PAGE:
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Philip Game | profile | all galleries >> Galleries >> Taiwan (5 galleries) tree view | thumbnails | slideshow

Taiwan (5 galleries)

The tea leaves must fill one-fifth of the pot (which is never washed, only wiped dry). Before tasting, the tea aroma is sampled by inverting a taster cup into a small bowl.

Rat-a-tat-tat-tat. A fusillade shatters the serenity of the arcane rituals underway in a Taiwanese tea house. Is this the end game, the invasion threatened by the People’s Republic ever since 1949? No, simply fat strings of firecrackers exploding to herald the last day of Lunar New Year festivities. Traffic slows for the trailer-mounted, larger-than-life, deities hauled through city streets by temple volunteers, then ploughs on through dense clouds of smoke and eardrum-shattering explosions.

Yes, the mainland Chinese are now landing in force: package tourists disembark daily by the thousand from the direct flights which now hop across the Straits. This peaceful invasion threatens at times to overwhelm Taiwan’s natural and cultural heritage.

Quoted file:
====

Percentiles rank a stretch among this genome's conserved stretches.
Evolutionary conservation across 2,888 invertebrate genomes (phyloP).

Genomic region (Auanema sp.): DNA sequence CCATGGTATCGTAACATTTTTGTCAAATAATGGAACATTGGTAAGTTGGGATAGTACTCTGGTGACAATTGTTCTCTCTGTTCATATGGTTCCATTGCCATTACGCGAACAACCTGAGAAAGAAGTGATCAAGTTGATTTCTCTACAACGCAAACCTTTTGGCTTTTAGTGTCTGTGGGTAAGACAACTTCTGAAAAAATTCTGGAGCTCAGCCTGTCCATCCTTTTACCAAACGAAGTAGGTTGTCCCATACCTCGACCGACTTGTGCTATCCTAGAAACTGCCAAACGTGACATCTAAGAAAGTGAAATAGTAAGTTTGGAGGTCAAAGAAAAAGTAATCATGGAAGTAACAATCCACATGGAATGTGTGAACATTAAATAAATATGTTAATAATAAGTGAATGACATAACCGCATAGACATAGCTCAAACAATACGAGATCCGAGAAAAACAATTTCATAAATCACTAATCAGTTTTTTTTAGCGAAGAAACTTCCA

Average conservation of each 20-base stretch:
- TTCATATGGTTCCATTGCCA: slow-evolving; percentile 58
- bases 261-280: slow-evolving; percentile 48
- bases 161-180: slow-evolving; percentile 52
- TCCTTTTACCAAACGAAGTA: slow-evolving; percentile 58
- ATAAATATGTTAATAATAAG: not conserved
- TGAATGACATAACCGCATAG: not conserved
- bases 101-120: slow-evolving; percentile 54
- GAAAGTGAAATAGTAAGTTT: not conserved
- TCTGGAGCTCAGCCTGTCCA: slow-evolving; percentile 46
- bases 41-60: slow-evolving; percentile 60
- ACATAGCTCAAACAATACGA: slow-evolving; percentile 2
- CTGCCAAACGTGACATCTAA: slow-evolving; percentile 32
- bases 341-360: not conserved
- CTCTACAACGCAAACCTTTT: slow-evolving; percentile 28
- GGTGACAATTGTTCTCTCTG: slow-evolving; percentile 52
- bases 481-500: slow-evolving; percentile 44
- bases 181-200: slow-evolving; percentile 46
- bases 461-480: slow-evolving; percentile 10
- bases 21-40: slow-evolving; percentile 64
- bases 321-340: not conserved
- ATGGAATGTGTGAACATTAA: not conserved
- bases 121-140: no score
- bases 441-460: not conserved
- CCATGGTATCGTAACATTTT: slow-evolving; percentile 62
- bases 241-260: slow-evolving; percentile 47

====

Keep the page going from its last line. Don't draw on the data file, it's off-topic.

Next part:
The drinks are served in urinal-shaped vessels, and my Szechuan Hot Pot simmers within a miniature bidet. Welcome to the Modern Toilet, a chain restaurant in Taipei which plumbs new depths of tastelessness. Meanwhile at the sumptuous Silks Palace restaurant, adjoining the National Palace Museum, exquisitely presented dishes draw inspiration from the priceless antiquities housed in one of the world’s finest collections of Asian art.

Often overlooked, Taiwan – the other China – can certainly overturn the preconceptions of a first-time visitor.

These images were taken with Nikon D300 using RAW format, and are available for licensing. Please visit

:: Taipei ::
Sun Moon Lake
:: Sun Moon Lake ::
:: Lukang ::
Lantern Festival 2010 at Chiayi
:: Lantern Festival 2010 at Chiayi ::
Lunar New Year in Taichung
:: Lunar New Year in Taichung ::